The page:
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  • 08월 28일 16시 이후 : 초록수정 불가능, 일정확인 및 검색만 가능

Ice and Like-Ice: Challengeable and Mysterious Material

2008년 8월 22일 20시 09분 11초
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목 09시 : 40분
저자 및
Huen Lee
Department of Chemical and Biomolecular Engineering Korea Advanced Institute of Science and Technology (KAIST) 373-1 Guseong-dong yuseong-gu, Daejeon 305-701, Republic of Korea, Korea

Ice appears in nature in forms as varied as snowflakes and hail, icicles, glaciers, pack ice, and entire polar ice caps. It is an important component of the global climate, particularly in regard to the water cycle. Furthermore, ice has numerous cultural applications, from the ice cooling one's drink to winter sports and ice sculpture. Called methane hydrate, or gas hydrate, it's an ice-like substance composed of methane, the main constituent of natural gas, trapped inside cages of water molecules. It forms under pressure, with deposits found underneath permafrost in Arctic regions and beneath deep ocean floors. But flammable ice is a fair description of the planet's most abundant, if least recognized, form of fossil energy.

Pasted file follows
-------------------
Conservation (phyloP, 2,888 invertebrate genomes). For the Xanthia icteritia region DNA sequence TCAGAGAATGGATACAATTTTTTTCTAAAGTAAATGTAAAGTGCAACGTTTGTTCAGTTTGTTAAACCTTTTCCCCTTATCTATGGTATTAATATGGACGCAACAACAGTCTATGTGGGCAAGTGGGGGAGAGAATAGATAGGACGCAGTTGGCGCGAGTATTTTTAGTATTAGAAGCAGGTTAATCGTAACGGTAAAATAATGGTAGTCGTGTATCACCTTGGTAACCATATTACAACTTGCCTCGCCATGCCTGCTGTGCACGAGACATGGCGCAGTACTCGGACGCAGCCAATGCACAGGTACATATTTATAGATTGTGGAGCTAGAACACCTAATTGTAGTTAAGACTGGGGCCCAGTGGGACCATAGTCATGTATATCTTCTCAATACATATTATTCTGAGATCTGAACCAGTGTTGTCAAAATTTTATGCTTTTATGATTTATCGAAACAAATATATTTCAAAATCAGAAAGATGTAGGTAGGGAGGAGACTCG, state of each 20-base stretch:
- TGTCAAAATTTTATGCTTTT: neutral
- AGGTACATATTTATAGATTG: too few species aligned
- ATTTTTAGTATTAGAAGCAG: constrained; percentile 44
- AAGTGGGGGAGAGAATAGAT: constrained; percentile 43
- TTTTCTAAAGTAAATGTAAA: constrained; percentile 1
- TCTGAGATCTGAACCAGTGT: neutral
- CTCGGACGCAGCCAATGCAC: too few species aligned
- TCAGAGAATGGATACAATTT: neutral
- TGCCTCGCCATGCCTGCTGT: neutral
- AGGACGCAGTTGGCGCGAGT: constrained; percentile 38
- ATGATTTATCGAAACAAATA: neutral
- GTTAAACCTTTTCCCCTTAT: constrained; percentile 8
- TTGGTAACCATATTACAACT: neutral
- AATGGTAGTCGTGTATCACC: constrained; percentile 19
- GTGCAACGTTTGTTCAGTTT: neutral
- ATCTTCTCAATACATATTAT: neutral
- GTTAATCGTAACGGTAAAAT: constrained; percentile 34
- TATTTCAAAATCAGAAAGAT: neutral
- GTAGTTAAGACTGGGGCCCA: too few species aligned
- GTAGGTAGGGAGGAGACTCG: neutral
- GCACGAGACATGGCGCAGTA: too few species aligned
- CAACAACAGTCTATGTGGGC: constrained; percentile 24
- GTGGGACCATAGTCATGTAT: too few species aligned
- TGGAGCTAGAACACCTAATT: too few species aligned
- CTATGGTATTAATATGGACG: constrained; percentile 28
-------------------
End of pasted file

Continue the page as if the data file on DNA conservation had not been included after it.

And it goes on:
At moderate temperature and pressure conditions small guest molecules are entrapped in pure ice powders to form the mixed icy hydrate materials, followed by ion inclusion in confined empty ice-cages. For the complete accomplishment of anion transfer the ions or electrons are migrated through ice lattice, establishing the powerful and highly efficient ionic transport. First of all, the pure ice is transformed to the ionized ice by imprisoning ionic species into the confined space of icy cages. As the first attempt we synthesize the ionic icy materials (IIM) containing energy gases such as H2 and CH4. The formed IIMs are recommended to exhibit high ionic conductivity comparable to Nafion, a commercial electrolyte, and high capacity for storing energy gases. A variety of ionic icy materials will be tested until we find the best one with amazing performance. The unique behavior of IIM is deeply examined to prove its promising application to highly sensitive energy devices. For the first time we attempt to establish energy storage and production systems as icy nano-reactors in which the active reactions between active ice lattice and active guest molecules or between active guest molecules can take place. More significantly, the novel design and synthesis of reactive icy hydrates are expected to open a new field for inclusion chemistry and ice-based science and technology. The return after success might be quite surprising and unimaginable. The energy-related breakthrough technologies will significantly overcome the critical limitations of the existing future energy approaches.